On any given day when I am out and about the town of Colorado Springs wearing any sort of Switchbacks gear, I am faced with the same question. "Oh we have a pro soccer team here?". At this point I start to tell them about our USL team, our playoff success, our nearly unstoppable home record, most of which is negated with the followup question "So you're the minor league team for the Rapids?". At which point I sigh and say no, we're our own team, with no affiliations.
As part of the Back Chat Show team, a local radio show dedicated to the Switchbacks, when we speak with other USL teams media, the question always come up as well. "Why aren't you guys an affiliate of the Rapids?"
Despite not being in the same league, and having no formal ties, the Colorado Rapids shadow looms large over the Switchbacks. When the Ragain family was awarded the USL franchise for Colorado Springs, many of the supporters that formed the Trailheads were members of C38. For much of the first season, it was normal to see Rapids shirts and jerseys in the stands, often out numbering Switchbacks gear.
The Switchbacks F/O has had to fight for local recognition almost from the start. Local media seemed disinterested in covering them the first season, and despite a large youth soccer culture, most where unaware that a pro team existed. Much of that has changed this year, due to hard work by the team, the Trailheads, and the teams success on the field. But despite being near the top of the standings, and the deep playoff run last year, the comparison with the Rapids still exists.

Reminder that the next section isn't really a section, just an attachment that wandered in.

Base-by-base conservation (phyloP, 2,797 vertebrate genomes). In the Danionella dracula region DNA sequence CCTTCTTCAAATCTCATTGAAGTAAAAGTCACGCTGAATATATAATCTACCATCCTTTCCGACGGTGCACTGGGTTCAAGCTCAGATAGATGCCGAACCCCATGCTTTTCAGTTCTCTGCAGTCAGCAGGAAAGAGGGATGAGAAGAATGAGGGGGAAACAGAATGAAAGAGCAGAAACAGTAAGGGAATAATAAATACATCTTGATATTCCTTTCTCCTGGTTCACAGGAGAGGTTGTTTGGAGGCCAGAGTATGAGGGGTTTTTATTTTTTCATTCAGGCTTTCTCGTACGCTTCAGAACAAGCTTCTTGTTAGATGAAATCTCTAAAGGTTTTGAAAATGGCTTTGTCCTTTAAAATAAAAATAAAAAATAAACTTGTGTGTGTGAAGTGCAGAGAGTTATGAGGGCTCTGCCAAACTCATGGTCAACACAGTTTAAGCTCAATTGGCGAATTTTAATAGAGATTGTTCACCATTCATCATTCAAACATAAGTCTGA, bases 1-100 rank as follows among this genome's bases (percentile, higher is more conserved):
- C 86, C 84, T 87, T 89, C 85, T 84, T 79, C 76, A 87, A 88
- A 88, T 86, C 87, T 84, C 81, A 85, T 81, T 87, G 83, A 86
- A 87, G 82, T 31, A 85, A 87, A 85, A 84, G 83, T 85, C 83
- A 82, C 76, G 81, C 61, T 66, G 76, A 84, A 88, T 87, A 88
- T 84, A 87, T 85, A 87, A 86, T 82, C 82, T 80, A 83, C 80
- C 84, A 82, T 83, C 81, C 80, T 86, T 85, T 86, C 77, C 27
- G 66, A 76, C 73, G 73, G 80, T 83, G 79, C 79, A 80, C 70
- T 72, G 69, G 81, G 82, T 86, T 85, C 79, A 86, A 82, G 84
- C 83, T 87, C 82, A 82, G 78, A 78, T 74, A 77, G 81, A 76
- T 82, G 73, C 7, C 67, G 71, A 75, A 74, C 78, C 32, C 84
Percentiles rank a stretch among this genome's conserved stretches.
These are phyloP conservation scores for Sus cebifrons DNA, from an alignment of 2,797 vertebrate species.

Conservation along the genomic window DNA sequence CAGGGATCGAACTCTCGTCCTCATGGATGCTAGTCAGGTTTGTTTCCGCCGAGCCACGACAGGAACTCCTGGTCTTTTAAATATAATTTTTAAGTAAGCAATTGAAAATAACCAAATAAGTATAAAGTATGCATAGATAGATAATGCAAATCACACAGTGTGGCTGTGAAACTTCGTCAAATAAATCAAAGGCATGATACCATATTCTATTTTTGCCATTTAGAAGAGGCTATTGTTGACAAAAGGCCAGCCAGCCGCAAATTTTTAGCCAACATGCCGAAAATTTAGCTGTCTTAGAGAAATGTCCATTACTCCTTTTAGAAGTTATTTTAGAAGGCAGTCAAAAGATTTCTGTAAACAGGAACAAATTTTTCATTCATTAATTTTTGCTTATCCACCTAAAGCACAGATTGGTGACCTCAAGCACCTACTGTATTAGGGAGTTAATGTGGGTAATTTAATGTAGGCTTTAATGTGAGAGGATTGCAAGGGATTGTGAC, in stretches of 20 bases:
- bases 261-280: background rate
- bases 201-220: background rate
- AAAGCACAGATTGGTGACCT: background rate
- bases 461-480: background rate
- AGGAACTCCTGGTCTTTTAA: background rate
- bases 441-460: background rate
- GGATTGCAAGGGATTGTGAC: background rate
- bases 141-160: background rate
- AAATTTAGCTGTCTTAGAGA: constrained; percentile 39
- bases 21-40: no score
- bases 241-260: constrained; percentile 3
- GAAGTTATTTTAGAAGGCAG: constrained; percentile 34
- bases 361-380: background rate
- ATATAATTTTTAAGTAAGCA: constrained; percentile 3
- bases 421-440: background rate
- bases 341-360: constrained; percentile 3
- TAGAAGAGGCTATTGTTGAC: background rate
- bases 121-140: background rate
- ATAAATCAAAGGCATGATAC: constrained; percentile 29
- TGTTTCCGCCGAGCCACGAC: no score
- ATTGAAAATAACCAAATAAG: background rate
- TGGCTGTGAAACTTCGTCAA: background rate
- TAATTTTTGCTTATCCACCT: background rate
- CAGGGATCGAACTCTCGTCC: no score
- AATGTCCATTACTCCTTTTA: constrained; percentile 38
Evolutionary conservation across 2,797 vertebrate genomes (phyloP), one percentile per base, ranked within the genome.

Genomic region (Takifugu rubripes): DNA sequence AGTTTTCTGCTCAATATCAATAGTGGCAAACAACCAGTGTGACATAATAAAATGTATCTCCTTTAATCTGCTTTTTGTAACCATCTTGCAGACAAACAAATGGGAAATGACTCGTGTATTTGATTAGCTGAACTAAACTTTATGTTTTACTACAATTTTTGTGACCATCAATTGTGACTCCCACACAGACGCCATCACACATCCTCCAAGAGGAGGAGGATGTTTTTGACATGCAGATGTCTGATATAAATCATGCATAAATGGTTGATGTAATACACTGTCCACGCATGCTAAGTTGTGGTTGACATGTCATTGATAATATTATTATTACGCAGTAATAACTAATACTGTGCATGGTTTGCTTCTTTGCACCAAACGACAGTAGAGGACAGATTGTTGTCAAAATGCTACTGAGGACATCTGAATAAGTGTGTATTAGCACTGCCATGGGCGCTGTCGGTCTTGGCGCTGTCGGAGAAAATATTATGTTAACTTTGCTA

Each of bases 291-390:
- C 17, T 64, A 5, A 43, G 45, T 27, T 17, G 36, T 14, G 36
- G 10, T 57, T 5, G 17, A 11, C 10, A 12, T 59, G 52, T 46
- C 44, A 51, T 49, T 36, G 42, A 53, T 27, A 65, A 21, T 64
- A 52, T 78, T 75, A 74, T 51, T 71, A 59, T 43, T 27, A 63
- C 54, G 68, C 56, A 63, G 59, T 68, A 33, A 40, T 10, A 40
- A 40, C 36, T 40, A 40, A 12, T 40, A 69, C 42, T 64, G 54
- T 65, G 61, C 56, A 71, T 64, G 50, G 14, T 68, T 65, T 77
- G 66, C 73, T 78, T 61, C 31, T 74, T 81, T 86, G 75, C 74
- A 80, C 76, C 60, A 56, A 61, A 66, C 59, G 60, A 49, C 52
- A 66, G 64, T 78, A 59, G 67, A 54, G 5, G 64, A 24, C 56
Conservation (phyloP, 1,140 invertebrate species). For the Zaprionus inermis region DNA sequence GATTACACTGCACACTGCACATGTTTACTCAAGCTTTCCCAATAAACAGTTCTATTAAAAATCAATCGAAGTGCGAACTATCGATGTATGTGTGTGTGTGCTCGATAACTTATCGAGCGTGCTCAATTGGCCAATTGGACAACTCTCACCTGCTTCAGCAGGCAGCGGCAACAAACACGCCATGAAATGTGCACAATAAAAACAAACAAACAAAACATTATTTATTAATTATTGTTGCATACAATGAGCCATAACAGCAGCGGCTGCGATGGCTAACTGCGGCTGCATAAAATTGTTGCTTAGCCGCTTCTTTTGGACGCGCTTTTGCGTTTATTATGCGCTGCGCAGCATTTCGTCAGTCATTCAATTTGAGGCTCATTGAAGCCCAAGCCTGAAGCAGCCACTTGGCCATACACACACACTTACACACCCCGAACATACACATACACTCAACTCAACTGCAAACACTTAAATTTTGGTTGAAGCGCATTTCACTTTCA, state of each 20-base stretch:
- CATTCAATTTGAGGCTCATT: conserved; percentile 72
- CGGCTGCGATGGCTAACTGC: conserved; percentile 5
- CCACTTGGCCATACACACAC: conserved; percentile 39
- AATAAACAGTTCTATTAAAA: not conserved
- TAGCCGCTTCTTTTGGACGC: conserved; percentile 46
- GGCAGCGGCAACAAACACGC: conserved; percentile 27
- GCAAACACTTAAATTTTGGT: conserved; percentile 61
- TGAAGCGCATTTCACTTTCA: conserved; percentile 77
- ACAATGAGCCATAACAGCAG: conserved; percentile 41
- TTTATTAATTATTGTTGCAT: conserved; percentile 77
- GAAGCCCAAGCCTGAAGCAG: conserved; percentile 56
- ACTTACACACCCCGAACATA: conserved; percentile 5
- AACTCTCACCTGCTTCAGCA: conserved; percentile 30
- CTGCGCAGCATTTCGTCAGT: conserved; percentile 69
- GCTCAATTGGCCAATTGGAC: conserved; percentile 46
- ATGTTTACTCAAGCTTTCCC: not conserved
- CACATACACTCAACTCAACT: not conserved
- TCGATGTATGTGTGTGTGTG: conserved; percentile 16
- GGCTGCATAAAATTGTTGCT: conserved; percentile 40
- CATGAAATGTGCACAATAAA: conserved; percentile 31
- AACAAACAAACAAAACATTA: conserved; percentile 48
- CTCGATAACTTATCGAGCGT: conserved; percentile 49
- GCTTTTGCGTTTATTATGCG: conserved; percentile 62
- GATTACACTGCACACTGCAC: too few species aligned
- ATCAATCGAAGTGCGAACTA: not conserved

Typically, the Open Cup is a distraction for the pro teams, coming midweek in the middle of league play. Most teams use it give the bench players some playtime, and just hope to get out of it injury free. But occasionally, there are matchups that beg for special attention. Games where a win means more than just a move to the next round of the playoffs. Tuesday nights matchup between the Rapids and Switchbacks is one of them.
Last year, the Switchbacks where clearly outmatched in their 4-1 loss to the Rapids. They surrendered an own goal, Josh Phillips got sent off, and the game just seemed to big for them. This year the Switchbacks return with nearly the exact team intact, and with a year under their belt. The expectation is of course that no MLS side will lose to a USL team. But to do so would be a huge feather in the cap for the USL side.
For Switchbacks coach (and former Rapids player) Steve Trittschuh, its almost a perfect storm. His team enters the game with nothing to lose, but everything to gain. The Rapids are clear favorites to win, but being in the middle of a successful run in MLS play, they might be hesitant to exposing players to injury, and rely heavily on their bench. If Trittschuh plays to win, and starts the regulars, he has a punchers chance at pulling an upset.
For the Switchbacks organization, a victory over the Rapids would be their biggest victory to date. It would be that definitive moment that they could point to and say "This team is a Colorado Springs team. We aren't anyones minor league team.". The motto the team has been using is "My City, My Team" This would solidify that.
And with a win, the next time someone asks me who the Switchbacks are, I can say, with pride. "We are the towns only pro soccer team. We beat the Rapids."